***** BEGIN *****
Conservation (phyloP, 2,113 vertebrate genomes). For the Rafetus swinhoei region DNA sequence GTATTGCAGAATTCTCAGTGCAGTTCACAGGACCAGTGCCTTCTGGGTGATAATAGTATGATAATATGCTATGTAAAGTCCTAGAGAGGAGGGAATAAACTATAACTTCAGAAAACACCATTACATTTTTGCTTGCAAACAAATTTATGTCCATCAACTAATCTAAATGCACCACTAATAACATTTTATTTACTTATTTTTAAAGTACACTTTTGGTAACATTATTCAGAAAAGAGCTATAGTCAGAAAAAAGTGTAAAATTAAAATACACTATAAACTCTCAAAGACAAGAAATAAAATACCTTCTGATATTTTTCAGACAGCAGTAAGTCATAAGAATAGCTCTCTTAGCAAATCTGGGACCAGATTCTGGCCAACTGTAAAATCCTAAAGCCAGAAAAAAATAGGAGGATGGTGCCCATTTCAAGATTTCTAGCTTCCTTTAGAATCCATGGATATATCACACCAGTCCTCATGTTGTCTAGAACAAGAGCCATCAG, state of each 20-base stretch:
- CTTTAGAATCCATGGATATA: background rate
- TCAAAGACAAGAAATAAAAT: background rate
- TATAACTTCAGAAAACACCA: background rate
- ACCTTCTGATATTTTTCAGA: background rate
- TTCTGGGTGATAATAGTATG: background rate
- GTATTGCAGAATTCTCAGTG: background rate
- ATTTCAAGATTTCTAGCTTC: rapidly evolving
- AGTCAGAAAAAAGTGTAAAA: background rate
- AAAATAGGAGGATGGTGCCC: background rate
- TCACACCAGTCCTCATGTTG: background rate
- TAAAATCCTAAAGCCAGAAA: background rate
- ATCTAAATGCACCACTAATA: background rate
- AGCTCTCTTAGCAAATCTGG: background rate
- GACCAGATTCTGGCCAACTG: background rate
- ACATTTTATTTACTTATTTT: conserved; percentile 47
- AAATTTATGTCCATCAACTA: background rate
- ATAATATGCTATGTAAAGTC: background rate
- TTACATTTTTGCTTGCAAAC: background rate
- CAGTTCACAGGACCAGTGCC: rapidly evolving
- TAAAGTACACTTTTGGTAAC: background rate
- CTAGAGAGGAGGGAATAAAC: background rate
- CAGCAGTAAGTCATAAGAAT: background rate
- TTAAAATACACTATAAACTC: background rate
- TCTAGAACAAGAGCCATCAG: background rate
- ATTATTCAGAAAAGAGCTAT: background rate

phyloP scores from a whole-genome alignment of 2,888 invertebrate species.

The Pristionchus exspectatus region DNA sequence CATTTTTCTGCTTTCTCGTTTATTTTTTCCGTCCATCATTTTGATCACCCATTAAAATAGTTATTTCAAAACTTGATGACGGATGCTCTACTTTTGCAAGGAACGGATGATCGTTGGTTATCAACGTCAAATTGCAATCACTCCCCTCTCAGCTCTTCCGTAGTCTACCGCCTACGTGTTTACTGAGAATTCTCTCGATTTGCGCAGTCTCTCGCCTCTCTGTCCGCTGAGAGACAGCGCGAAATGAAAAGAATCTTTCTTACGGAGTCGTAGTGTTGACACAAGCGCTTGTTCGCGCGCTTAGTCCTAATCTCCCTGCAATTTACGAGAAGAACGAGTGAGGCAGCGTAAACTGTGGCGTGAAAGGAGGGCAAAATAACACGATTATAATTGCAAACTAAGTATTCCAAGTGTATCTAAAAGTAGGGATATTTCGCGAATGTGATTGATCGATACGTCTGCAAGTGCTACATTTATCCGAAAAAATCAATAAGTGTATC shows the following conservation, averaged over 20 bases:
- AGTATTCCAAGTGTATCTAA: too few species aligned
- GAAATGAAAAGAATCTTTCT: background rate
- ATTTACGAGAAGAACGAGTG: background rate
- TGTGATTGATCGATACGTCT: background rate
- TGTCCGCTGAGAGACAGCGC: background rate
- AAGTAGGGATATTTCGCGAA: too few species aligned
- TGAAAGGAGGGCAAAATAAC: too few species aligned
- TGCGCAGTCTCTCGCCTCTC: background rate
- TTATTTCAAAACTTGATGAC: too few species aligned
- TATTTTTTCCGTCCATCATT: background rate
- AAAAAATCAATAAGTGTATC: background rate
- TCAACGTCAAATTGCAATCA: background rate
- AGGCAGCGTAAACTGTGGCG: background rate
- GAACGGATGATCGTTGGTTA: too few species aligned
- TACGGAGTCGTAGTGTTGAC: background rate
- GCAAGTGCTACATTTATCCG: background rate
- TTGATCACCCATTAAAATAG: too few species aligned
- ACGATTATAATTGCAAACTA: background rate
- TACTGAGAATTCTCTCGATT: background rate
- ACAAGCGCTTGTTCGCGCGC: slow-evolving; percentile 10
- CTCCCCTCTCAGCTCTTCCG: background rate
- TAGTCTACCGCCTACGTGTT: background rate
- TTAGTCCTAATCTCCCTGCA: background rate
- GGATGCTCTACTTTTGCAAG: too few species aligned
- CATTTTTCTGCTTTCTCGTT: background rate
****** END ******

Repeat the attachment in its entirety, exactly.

Conservation (phyloP, 2,113 vertebrate genomes). For the Rafetus swinhoei region DNA sequence GTATTGCAGAATTCTCAGTGCAGTTCACAGGACCAGTGCCTTCTGGGTGATAATAGTATGATAATATGCTATGTAAAGTCCTAGAGAGGAGGGAATAAACTATAACTTCAGAAAACACCATTACATTTTTGCTTGCAAACAAATTTATGTCCATCAACTAATCTAAATGCACCACTAATAACATTTTATTTACTTATTTTTAAAGTACACTTTTGGTAACATTATTCAGAAAAGAGCTATAGTCAGAAAAAAGTGTAAAATTAAAATACACTATAAACTCTCAAAGACAAGAAATAAAATACCTTCTGATATTTTTCAGACAGCAGTAAGTCATAAGAATAGCTCTCTTAGCAAATCTGGGACCAGATTCTGGCCAACTGTAAAATCCTAAAGCCAGAAAAAAATAGGAGGATGGTGCCCATTTCAAGATTTCTAGCTTCCTTTAGAATCCATGGATATATCACACCAGTCCTCATGTTGTCTAGAACAAGAGCCATCAG, state of each 20-base stretch:
- CTTTAGAATCCATGGATATA: background rate
- TCAAAGACAAGAAATAAAAT: background rate
- TATAACTTCAGAAAACACCA: background rate
- ACCTTCTGATATTTTTCAGA: background rate
- TTCTGGGTGATAATAGTATG: background rate
- GTATTGCAGAATTCTCAGTG: background rate
- ATTTCAAGATTTCTAGCTTC: rapidly evolving
- AGTCAGAAAAAAGTGTAAAA: background rate
- AAAATAGGAGGATGGTGCCC: background rate
- TCACACCAGTCCTCATGTTG: background rate
- TAAAATCCTAAAGCCAGAAA: background rate
- ATCTAAATGCACCACTAATA: background rate
- AGCTCTCTTAGCAAATCTGG: background rate
- GACCAGATTCTGGCCAACTG: background rate
- ACATTTTATTTACTTATTTT: conserved; percentile 47
- AAATTTATGTCCATCAACTA: background rate
- ATAATATGCTATGTAAAGTC: background rate
- TTACATTTTTGCTTGCAAAC: background rate
- CAGTTCACAGGACCAGTGCC: rapidly evolving
- TAAAGTACACTTTTGGTAAC: background rate
- CTAGAGAGGAGGGAATAAAC: background rate
- CAGCAGTAAGTCATAAGAAT: background rate
- TTAAAATACACTATAAACTC: background rate
- TCTAGAACAAGAGCCATCAG: background rate
- ATTATTCAGAAAAGAGCTAT: background rate

phyloP scores from a whole-genome alignment of 2,888 invertebrate species.

The Pristionchus exspectatus region DNA sequence CATTTTTCTGCTTTCTCGTTTATTTTTTCCGTCCATCATTTTGATCACCCATTAAAATAGTTATTTCAAAACTTGATGACGGATGCTCTACTTTTGCAAGGAACGGATGATCGTTGGTTATCAACGTCAAATTGCAATCACTCCCCTCTCAGCTCTTCCGTAGTCTACCGCCTACGTGTTTACTGAGAATTCTCTCGATTTGCGCAGTCTCTCGCCTCTCTGTCCGCTGAGAGACAGCGCGAAATGAAAAGAATCTTTCTTACGGAGTCGTAGTGTTGACACAAGCGCTTGTTCGCGCGCTTAGTCCTAATCTCCCTGCAATTTACGAGAAGAACGAGTGAGGCAGCGTAAACTGTGGCGTGAAAGGAGGGCAAAATAACACGATTATAATTGCAAACTAAGTATTCCAAGTGTATCTAAAAGTAGGGATATTTCGCGAATGTGATTGATCGATACGTCTGCAAGTGCTACATTTATCCGAAAAAATCAATAAGTGTATC shows the following conservation, averaged over 20 bases:
- AGTATTCCAAGTGTATCTAA: too few species aligned
- GAAATGAAAAGAATCTTTCT: background rate
- ATTTACGAGAAGAACGAGTG: background rate
- TGTGATTGATCGATACGTCT: background rate
- TGTCCGCTGAGAGACAGCGC: background rate
- AAGTAGGGATATTTCGCGAA: too few species aligned
- TGAAAGGAGGGCAAAATAAC: too few species aligned
- TGCGCAGTCTCTCGCCTCTC: background rate
- TTATTTCAAAACTTGATGAC: too few species aligned
- TATTTTTTCCGTCCATCATT: background rate
- AAAAAATCAATAAGTGTATC: background rate
- TCAACGTCAAATTGCAATCA: background rate
- AGGCAGCGTAAACTGTGGCG: background rate
- GAACGGATGATCGTTGGTTA: too few species aligned
- TACGGAGTCGTAGTGTTGAC: background rate
- GCAAGTGCTACATTTATCCG: background rate
- TTGATCACCCATTAAAATAG: too few species aligned
- ACGATTATAATTGCAAACTA: background rate
- TACTGAGAATTCTCTCGATT: background rate
- ACAAGCGCTTGTTCGCGCGC: slow-evolving; percentile 10
- CTCCCCTCTCAGCTCTTCCG: background rate
- TAGTCTACCGCCTACGTGTT: background rate
- TTAGTCCTAATCTCCCTGCA: background rate
- GGATGCTCTACTTTTGCAAG: too few species aligned
- CATTTTTCTGCTTTCTCGTT: background rate